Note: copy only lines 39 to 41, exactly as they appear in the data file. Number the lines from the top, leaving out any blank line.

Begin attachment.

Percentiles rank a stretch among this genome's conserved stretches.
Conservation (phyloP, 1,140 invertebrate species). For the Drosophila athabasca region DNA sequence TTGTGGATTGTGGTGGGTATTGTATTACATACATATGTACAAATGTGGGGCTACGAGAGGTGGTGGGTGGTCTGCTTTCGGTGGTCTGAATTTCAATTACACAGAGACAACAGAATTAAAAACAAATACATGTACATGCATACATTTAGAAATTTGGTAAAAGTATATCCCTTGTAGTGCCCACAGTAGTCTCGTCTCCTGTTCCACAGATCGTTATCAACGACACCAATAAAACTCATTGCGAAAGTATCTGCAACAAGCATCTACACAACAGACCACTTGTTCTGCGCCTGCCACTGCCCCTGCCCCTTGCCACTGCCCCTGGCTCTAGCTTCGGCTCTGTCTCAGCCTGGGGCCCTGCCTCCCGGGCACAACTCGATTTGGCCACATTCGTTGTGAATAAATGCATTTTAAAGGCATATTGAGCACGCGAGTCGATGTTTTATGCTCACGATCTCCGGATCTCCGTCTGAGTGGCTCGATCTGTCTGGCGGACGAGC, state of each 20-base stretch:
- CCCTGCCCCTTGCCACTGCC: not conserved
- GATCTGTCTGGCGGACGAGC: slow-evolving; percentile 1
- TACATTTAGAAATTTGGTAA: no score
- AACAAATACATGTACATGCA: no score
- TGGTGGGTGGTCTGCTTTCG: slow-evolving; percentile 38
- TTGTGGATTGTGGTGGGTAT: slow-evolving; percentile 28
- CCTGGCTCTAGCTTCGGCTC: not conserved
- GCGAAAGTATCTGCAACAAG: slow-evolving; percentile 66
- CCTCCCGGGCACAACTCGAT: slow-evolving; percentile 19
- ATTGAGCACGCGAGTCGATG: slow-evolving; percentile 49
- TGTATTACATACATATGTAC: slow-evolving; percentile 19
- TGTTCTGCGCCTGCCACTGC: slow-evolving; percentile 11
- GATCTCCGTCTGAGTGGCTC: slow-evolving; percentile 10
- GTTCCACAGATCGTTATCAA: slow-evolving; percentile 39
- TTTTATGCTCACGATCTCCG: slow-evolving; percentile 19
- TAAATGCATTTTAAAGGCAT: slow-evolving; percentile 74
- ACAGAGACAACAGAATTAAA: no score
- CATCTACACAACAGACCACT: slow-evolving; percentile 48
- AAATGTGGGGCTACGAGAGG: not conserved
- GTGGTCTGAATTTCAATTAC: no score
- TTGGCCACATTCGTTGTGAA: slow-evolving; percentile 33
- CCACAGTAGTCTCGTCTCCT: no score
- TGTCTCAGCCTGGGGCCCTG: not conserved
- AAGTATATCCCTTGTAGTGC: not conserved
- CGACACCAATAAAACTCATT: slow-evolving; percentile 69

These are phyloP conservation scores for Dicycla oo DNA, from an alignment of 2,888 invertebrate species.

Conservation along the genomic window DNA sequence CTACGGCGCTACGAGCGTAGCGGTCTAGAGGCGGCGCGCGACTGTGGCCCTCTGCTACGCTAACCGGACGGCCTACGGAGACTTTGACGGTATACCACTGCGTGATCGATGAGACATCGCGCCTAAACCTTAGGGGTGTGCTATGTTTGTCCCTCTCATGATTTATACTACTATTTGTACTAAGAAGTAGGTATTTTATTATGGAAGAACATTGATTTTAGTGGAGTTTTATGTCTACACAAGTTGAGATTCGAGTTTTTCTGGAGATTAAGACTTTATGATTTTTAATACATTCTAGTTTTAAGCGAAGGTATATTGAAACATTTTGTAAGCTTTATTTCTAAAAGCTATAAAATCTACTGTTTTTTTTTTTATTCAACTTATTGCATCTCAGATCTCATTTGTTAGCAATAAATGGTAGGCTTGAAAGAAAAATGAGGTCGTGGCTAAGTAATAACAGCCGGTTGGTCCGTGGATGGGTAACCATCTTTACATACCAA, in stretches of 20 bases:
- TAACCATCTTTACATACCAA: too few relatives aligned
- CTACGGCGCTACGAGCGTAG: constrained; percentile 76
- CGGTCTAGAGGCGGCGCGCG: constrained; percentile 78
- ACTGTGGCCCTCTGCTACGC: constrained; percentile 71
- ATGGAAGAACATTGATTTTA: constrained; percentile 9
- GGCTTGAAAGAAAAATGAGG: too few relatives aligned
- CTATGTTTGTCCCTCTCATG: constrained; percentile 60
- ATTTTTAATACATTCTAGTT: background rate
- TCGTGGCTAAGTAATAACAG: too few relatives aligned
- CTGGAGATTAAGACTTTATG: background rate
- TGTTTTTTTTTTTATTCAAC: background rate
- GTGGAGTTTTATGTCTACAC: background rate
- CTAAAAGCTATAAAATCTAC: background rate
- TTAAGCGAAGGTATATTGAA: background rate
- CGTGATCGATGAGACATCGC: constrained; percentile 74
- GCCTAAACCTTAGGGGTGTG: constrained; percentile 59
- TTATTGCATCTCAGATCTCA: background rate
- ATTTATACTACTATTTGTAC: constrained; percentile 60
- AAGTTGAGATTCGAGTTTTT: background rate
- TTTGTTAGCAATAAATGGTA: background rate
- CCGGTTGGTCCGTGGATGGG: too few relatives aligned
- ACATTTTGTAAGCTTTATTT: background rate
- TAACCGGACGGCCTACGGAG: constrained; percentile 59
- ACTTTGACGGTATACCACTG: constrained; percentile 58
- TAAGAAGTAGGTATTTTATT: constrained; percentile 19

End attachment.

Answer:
- CTGGAGATTAAGACTTTATG: background rate
- TGTTTTTTTTTTTATTCAAC: background rate
- GTGGAGTTTTATGTCTACAC: background rate